1994 - Supercar !!!!
|8032 Universal Building Set
||8062 Universal Building Set
|8812 Aero Hawk II
|8816 Off-Road Rambler
||8829 Dune Blaster
|8858 Rebel Wrecker
||8880 Super Car
|Wheels and Tires
A whole new series of rubber "balloon tires" was released in multiple sizes. These are air filled (but unpressurized) tires which are compressible and so feel and behave like real tires. They also have excellent traction on both hard and rough surfaces.
A pair of parts were released to allow construction of a ball joint based suspension. There is an A-arm (pictured in blue) with a ball joint at the end and a special control arm which snaps onto two A-arm ball joints and contains another ball joint for a steering linkage connection. These parts were obviously designed to be used with a sprung, steerable axle.
To also function with the above parts, there's a new smaller steering rack (1x2) with ball joints at the end. This rare part was only ever used 3 times, and the next would be 7 years later.
A lovely cam was released with 4 separate axle holes to allow a variety of connections. The outer profile allows rotation about any axis to be eccentric. Oddly, this part have never been used as an actual cam like we would expect to see in an engine, for instance.
Ball Joint Pin
A new ball joint was introduced to supplement the existing axle pin with a ball joint at one end. In this case, the ball joint is attached to a friction pin.
A new differential gear was released which would be used for decades. It is smaller than the old model and has 24 teeth on the ring gear instead of 28 like the older one. The older one also used a crown tooth profile for the ring gear, but this one uses a spur gear. There are different ring gears at either end with 24 and 16 teeth allowing versatility in gear ratios. This part only ever came in dark gray.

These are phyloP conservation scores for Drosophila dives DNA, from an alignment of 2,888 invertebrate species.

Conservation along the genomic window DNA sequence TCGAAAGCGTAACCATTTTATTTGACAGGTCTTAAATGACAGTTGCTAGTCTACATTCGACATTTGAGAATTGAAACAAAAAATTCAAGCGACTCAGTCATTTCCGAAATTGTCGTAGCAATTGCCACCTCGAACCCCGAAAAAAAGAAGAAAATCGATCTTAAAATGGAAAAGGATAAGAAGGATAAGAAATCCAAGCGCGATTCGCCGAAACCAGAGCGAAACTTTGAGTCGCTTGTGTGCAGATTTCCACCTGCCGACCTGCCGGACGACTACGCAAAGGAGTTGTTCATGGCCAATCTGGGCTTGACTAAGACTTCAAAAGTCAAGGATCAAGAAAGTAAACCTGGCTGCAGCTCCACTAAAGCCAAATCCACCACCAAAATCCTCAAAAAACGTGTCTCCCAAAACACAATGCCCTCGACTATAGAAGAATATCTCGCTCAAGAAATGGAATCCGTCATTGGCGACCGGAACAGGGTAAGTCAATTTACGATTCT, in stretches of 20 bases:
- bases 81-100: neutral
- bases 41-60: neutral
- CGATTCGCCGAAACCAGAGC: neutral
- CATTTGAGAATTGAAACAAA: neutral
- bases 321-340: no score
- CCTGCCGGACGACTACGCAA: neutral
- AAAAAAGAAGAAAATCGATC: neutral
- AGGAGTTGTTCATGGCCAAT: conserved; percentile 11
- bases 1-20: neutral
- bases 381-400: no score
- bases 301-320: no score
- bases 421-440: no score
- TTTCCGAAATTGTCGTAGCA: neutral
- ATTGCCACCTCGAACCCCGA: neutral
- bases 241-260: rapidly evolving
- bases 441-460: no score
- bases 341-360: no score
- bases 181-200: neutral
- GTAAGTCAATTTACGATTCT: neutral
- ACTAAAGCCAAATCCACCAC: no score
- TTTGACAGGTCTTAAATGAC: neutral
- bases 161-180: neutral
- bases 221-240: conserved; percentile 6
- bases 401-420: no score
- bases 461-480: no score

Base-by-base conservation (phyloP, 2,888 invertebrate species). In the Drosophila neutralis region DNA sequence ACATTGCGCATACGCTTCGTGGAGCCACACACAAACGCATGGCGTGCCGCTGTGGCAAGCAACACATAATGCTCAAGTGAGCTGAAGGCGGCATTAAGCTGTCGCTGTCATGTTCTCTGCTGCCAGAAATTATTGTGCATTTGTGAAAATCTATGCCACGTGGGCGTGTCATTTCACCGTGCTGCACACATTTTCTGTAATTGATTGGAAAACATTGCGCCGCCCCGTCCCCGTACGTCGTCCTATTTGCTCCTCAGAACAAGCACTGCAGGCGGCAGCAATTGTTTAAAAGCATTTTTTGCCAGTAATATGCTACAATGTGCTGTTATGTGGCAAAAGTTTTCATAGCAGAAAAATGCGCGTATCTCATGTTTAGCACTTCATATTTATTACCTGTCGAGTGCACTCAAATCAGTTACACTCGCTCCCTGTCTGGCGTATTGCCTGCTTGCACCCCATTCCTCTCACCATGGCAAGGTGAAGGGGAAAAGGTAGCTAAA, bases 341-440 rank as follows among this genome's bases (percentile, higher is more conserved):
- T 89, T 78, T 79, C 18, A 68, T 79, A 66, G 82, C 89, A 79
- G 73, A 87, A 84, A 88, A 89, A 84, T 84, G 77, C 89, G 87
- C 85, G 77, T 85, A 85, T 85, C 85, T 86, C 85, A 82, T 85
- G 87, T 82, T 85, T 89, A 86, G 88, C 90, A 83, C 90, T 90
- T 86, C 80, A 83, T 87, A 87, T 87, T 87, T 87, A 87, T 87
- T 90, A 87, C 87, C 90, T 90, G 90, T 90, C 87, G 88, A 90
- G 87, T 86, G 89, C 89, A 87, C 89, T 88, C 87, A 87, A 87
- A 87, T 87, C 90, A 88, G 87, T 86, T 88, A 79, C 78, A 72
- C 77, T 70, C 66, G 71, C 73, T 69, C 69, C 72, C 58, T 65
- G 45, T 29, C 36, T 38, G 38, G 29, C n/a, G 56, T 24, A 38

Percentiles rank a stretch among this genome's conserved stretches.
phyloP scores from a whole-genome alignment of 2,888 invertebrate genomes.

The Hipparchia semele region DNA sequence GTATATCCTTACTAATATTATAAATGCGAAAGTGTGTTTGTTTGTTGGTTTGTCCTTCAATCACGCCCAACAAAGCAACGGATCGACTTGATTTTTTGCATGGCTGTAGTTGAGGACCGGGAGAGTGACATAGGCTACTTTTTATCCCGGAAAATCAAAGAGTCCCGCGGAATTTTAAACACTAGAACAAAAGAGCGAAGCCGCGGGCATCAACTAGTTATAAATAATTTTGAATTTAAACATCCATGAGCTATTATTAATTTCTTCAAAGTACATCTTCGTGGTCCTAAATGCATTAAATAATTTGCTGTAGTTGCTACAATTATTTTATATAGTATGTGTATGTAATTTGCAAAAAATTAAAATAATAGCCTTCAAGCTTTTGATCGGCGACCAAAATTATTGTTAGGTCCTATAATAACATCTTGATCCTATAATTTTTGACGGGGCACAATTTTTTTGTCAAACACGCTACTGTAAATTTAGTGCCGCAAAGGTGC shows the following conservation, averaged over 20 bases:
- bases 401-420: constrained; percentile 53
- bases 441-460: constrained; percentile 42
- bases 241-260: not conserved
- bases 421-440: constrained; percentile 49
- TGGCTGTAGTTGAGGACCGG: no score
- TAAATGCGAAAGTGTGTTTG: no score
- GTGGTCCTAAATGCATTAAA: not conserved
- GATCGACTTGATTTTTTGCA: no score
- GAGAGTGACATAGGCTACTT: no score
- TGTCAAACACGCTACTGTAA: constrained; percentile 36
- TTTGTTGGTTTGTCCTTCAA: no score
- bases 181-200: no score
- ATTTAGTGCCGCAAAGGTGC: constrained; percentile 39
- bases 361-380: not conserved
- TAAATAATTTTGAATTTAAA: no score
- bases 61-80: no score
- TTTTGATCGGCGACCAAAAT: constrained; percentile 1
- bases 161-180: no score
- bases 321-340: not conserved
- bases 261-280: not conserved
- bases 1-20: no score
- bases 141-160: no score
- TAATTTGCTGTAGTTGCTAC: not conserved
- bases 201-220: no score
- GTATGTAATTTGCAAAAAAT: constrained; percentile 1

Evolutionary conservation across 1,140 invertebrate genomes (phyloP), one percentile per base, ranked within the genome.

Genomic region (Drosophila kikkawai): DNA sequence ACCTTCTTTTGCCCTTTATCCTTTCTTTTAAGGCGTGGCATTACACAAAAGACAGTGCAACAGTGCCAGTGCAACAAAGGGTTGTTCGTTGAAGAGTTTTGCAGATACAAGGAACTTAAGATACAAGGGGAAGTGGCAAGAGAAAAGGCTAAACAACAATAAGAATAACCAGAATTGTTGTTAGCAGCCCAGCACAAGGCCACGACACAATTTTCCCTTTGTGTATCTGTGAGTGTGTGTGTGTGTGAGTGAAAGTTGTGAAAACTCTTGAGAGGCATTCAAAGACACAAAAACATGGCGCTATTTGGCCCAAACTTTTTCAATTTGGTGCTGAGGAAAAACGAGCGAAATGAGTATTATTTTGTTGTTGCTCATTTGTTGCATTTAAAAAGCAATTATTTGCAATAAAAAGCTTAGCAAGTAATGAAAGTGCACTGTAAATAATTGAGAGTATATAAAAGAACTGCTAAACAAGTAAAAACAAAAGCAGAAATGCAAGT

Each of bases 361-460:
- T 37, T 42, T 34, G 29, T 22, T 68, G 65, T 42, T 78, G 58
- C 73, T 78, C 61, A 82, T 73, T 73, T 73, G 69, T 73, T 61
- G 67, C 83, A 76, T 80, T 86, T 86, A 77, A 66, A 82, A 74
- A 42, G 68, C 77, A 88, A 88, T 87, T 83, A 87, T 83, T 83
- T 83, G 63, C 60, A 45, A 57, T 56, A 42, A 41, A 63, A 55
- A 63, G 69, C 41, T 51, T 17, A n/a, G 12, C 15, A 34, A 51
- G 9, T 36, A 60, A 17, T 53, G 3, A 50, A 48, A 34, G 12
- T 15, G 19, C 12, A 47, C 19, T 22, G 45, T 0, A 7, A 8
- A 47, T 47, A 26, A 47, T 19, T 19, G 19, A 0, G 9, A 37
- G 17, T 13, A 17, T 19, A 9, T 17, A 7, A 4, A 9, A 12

Here's a magic little part. It slides over the ridged axle joiner which we first saw in 1993. Small tabs on the driving ring allow it to lock along these ridges, but still slide with some extra force. The driving ring grips the longitudinal grooves on the axle joiner causing them to rotate together. A circumferential groove in the middle of the ring allows it to be pushed along the axle joiner in either direction. A set of 4 driving dogs on either end then mate with a 16 tooth idler gear allowing the idler's rotation to be either synched with the axle or allowed to spin freely. This remains, to this day, one of the most mechanically clever parts in all of Technic and made the selectable transmission possible. This was used in the future both for changing gear ratios and for selecting among multiple functions.
In the image at the right, the driving ring is shown in red. The lower axles are joined with the gray axle joiner. The driving ring rotates with the axles. At first, the driving ring is disengaged so both the dark gray and green gears are not driven and slip on the axle. The driving ring then engages the green gear and thus drives the blue gear. Because the driving ring does not use gear teeth but rather uses four tapered driving dogs, there is considerable backlash between the driving ring and the gear. The allows the driving ring to be engaged even while it and the mating idler gear are turning at different speeds.
8880 Unique Components
There are also a number of parts which are unique to set 8880. These include a shifting gate, a shift lever, a steering hub, and a wheel bearing. These unique parts and their function are described on the page for 8880.